Today we are creating bandings from scratch. We’ve got some ideas for the wood inlay designs so we are ripping on the table saw, sanding on the drum sander, and gluing. At some point we will cut banding segments on the dedicated miter saw and then gluing some more. Plus we will be doing a bit of video shoots for the next release. Feel free to stop by. visit…The Apprentice and The Journeyman ...........Learn more, Experience more!
Here starts something I always wanted to make. A pie crust table. This picture will give you an idea of what it will look like.. ..Now mine will have a top that looks like this one, but I plan on doing something different for the legs. I will be unique. It’s something that just came to me... Lets start with the top. I had the perfect piece of 6/4 mahogany that I have been saving for this. The problem is that it was a little too short for the diameter top I wanted to make. Here ...
This project is a fine example of the 80/20 concept. it takes 20% of the project time to complete 80% of it, and then, 80% of the project time to finish the last 20% of the project. As it gets to the details, things take longer to think through, plan out, cut…mill…glue… and finesse. this time it’s the leg vise Chop, and although not completely finished (still need to trim, round off, and apply BLO), it’s construction is done. I was originally planning to us...
The Splined Mitre Joint is a decorative yet very strong joint. The addition of the spline and glue makes a regular mitre joint all the more stronger while aiding in keeping the mitre nice and tight. By using a contrasting wood the woodworker can achieve a very distinctive appearance at the joint. This woodworking video tutorial shows how the spline mitre joint is made using a woodworking jig on the tablesaw. For more information.visit…www.TheApprenticeandTheJourneyman.com.........
After posting a few of these neat little calls I thought some other folks might like to know how to make them. They are an easy project and another way to use some of that scrap wood. The easiest way to make a scratch box is to have a dedicated mortiser set up with a 1/2”cutter but since I don’t have one here is how I do it. If you do have one you can quickly see how to use it to accomplish what I am doing. I start with a 1 & 5/8”“x4” piece 1/2” t...
This is my most ambitious project to date. I’m going to make a Greene & Greene sofa table that closely follows the design of premier G&G LJ Darrell Peart. I pinged him the other day, and he sent me to American Furniture Design Co. to buy plans. As you can see, they’re not identical to the one made by Marc in Darrell’s class at William Ng's woodworking school. American Furniture’s Version: TheWoodWhisperer’s Version: What I plan to do i...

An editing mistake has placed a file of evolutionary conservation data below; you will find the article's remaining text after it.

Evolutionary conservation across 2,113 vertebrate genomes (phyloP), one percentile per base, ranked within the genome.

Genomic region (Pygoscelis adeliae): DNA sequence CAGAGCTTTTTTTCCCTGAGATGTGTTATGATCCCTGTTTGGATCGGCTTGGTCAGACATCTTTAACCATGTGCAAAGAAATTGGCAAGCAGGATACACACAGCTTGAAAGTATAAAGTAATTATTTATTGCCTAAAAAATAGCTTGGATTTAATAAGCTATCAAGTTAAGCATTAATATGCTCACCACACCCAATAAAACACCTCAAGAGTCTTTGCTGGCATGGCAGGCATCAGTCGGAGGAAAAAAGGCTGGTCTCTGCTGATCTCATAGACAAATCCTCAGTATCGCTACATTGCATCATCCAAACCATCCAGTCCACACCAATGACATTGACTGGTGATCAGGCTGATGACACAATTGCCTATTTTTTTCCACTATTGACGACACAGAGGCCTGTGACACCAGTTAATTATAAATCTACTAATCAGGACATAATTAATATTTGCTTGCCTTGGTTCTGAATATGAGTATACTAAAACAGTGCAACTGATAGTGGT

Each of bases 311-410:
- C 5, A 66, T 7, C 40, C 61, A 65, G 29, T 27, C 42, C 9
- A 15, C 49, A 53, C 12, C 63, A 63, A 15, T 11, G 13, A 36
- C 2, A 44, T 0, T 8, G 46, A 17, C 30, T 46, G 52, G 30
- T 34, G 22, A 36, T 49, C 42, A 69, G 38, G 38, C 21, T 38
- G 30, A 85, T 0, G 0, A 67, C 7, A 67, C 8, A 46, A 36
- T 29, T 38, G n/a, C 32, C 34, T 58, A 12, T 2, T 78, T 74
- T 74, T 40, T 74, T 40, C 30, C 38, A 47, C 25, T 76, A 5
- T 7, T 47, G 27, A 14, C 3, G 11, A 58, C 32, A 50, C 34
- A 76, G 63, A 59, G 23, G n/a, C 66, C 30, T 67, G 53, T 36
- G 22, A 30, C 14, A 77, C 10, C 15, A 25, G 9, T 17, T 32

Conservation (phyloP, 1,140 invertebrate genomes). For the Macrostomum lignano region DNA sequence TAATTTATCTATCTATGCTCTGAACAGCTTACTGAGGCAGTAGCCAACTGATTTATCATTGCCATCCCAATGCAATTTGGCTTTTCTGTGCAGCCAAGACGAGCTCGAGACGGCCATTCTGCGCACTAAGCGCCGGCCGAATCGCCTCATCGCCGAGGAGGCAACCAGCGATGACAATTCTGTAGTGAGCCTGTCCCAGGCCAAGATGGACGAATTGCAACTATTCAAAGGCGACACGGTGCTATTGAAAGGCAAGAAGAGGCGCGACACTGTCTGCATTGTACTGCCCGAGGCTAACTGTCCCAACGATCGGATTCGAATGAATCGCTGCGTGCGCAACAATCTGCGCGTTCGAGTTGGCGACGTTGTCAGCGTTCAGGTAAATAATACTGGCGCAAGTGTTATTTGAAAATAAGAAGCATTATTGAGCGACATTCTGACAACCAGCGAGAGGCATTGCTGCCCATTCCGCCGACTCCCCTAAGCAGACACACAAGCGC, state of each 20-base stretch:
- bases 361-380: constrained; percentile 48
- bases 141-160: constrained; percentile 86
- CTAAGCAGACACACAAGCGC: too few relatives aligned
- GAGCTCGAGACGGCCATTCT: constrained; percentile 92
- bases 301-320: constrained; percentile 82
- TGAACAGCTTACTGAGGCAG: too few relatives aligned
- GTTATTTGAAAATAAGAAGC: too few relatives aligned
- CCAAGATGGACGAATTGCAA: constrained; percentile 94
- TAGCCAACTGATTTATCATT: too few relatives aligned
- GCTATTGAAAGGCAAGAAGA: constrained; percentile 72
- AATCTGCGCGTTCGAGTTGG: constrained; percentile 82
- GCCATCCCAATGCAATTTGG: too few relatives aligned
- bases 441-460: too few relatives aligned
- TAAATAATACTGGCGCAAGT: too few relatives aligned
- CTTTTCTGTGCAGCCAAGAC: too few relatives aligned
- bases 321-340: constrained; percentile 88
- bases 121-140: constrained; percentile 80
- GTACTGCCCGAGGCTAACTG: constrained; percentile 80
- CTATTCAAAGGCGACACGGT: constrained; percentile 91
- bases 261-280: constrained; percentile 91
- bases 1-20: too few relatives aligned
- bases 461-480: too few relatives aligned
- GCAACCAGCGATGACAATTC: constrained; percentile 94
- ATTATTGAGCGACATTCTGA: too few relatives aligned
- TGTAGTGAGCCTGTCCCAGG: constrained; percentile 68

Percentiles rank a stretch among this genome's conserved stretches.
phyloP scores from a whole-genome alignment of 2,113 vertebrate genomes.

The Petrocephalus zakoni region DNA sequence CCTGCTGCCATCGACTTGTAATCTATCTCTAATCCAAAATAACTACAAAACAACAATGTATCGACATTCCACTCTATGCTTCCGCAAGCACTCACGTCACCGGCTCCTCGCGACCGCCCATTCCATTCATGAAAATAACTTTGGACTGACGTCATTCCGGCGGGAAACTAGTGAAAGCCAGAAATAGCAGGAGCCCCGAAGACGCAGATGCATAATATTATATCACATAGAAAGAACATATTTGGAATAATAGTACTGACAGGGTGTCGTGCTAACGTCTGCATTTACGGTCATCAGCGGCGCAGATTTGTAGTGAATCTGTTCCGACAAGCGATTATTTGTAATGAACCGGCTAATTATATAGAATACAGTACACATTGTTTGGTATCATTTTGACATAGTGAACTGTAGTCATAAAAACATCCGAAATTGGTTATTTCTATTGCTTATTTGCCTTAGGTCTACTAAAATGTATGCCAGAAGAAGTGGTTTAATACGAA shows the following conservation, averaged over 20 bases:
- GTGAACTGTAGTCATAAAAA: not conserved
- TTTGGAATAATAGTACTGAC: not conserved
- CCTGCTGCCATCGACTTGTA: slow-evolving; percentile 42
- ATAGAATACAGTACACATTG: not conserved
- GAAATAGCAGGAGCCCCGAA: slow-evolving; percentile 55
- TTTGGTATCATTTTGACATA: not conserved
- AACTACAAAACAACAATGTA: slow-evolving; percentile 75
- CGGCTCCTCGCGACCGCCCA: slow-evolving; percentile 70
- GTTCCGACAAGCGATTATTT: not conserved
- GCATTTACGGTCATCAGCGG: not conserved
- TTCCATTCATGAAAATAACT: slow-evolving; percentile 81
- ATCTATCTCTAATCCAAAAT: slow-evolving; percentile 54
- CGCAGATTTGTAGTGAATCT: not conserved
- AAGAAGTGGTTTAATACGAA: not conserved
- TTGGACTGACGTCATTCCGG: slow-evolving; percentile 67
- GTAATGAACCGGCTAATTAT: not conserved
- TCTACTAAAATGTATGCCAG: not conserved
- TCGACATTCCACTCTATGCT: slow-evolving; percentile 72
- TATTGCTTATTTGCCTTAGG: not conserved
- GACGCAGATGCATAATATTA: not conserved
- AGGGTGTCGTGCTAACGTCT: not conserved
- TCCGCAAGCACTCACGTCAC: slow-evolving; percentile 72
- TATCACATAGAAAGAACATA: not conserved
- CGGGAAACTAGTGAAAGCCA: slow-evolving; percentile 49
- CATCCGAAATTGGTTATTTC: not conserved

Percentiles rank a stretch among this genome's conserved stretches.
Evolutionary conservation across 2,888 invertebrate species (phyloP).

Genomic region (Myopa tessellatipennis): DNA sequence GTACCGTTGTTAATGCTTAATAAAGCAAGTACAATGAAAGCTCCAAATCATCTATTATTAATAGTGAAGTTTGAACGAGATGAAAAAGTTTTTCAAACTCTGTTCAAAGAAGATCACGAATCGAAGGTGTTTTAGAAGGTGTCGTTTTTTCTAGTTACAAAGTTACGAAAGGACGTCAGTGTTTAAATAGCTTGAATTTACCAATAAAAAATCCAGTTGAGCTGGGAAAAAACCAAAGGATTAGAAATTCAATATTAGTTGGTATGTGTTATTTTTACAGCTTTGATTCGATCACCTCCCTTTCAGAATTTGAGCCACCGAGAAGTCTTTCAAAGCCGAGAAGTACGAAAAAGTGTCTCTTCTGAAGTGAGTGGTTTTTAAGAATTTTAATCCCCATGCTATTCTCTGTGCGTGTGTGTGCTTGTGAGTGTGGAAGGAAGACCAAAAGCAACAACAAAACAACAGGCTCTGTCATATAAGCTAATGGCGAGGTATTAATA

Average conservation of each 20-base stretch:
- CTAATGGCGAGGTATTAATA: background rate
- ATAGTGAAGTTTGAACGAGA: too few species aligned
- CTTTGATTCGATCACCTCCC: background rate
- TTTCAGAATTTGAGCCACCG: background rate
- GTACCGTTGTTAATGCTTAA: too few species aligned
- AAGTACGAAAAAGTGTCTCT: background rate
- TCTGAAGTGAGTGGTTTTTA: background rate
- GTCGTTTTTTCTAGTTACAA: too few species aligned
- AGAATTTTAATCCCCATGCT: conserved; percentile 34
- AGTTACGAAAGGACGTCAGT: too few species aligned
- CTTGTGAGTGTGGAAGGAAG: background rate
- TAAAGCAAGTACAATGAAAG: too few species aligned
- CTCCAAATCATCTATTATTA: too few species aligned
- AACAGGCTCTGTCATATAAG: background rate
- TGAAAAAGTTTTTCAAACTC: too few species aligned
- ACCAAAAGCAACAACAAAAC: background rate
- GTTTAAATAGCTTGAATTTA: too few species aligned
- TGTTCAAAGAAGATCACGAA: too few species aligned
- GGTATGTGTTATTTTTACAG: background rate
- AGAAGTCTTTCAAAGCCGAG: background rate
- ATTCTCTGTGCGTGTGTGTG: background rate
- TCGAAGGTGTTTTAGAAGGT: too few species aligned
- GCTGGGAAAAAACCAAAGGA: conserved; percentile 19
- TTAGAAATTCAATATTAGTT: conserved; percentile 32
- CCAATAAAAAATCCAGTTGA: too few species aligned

Not much to say, nor anything to show in this post. Just received the locking hardware from Lee Valley which was the last thing I needed to finish this build at this point. I thought about making the locking set myself, but seeing the set LV offers it just didn’t make any sense so I just ordered it from them with the Free Shipping they offer this week. arrived in 2 days and installed today – very nice set, and works like a charm. The set I got is this one: And can be foun...
Along with Woodworking, I enjoy a new hobby, Screen Printing T-shirts. I started a New Foundation for woodworkers Across the globe to unite and connect. And I am starting to print T-shirts for the UFOWW and found a need for a screen printing press. So here is a look at that build Also I had a short follow up on some notes about the press and why im posting a day early..
This is actually the second in the series but I didn’t understand how the blog system works. The first in the series is a separate blog entitled TV stand. I will eventually put this on my website in more detail but here’s a shorter version of some of the problems and success of making my TV stand. I wish I had some plans or I had more knowledge about building furniture. Because I don’t the project just isn’t moving along very fast. What started me on this project was ...
I’ve mentioned him a lot in my posts so far, and luckily I was able to learn from him this past quarter as an intern professor. Richard Newman is incredibly brilliant and talented but unfortunately has given up on making furniture. Now he makes banjos, probably the most well made you can buy. He had a great run of making some of the most complicated, intricate, and precise furniture of his time. I could ramble on and on but here are pictures of some of his work. The centerpi...
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